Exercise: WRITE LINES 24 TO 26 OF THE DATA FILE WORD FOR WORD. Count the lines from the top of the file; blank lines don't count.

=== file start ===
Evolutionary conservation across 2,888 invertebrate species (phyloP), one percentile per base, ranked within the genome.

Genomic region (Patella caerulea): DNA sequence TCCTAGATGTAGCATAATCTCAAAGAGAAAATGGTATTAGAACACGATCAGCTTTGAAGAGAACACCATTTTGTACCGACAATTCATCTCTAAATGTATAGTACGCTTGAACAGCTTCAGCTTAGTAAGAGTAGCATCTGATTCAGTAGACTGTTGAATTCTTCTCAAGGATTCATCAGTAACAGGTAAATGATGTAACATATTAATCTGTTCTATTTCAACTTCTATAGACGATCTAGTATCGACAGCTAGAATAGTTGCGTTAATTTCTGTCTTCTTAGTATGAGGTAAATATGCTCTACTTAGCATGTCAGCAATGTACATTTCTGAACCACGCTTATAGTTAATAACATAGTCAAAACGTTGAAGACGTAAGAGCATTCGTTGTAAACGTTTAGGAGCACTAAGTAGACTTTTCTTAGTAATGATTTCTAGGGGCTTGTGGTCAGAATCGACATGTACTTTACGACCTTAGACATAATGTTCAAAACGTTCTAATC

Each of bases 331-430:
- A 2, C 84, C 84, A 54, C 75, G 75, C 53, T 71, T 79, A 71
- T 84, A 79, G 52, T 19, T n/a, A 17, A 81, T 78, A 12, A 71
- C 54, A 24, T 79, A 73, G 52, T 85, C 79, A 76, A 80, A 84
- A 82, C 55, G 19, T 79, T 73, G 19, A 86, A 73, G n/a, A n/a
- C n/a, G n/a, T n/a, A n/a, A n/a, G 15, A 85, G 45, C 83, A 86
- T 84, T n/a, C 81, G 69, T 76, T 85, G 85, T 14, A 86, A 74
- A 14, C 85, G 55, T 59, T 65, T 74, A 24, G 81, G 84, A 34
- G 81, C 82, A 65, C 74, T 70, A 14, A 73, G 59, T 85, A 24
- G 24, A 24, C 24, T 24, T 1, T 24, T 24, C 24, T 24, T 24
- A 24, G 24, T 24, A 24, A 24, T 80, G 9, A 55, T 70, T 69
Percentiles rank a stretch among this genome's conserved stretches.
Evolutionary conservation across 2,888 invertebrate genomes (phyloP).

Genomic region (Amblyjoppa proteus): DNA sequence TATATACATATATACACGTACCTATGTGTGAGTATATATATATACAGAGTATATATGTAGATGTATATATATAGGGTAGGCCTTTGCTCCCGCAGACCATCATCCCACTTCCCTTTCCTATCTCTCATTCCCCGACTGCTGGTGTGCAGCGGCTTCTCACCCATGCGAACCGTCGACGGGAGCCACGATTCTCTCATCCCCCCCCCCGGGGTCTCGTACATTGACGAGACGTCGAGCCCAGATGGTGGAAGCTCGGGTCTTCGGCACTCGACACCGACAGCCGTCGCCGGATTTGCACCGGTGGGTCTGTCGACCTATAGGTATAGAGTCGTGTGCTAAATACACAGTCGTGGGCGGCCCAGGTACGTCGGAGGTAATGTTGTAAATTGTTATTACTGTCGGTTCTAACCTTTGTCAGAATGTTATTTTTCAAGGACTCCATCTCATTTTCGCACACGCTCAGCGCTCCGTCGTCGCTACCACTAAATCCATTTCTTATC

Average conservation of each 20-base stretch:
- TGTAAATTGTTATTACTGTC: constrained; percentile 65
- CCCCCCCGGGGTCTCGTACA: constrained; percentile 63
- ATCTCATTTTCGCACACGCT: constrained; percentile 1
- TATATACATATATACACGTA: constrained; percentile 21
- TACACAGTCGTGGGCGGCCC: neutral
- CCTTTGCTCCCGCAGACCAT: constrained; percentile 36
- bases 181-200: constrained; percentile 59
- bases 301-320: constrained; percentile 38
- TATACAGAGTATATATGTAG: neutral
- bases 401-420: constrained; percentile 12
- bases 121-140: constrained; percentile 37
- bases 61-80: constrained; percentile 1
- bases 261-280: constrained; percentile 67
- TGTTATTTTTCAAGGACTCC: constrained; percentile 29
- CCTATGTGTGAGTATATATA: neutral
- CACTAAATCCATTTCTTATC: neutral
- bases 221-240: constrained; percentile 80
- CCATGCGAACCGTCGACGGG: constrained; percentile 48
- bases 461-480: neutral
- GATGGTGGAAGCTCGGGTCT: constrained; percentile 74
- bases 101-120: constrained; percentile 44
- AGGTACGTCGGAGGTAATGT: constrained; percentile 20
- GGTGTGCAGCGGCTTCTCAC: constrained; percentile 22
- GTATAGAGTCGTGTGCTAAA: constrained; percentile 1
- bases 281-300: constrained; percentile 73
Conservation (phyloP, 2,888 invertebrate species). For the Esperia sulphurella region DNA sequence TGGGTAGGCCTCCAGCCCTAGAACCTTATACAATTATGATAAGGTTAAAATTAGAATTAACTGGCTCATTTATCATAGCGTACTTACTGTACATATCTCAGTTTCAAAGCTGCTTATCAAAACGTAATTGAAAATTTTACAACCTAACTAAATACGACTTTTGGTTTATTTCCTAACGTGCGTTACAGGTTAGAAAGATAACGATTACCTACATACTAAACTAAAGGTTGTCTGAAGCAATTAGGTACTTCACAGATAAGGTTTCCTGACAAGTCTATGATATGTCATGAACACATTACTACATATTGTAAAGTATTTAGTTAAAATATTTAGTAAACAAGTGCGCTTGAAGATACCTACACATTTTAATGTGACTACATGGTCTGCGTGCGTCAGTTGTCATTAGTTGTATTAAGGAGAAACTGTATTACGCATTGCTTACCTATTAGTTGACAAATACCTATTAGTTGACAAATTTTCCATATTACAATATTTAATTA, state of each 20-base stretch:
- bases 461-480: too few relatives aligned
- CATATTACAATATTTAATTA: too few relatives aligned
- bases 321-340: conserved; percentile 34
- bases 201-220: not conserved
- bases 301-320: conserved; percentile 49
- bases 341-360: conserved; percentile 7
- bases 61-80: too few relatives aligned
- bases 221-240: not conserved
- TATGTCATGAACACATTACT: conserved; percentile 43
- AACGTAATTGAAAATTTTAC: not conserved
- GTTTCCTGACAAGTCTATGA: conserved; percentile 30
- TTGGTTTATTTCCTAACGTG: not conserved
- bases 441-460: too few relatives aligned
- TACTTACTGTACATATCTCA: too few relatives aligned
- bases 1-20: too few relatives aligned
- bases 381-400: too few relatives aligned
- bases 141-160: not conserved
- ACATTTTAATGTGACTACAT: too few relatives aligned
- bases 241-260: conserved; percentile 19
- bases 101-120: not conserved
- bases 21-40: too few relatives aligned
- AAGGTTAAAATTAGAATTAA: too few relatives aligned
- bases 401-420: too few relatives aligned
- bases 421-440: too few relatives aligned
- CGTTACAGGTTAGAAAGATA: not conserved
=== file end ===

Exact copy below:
- bases 181-200: constrained; percentile 59
- bases 301-320: constrained; percentile 38
- TATACAGAGTATATATGTAG: neutral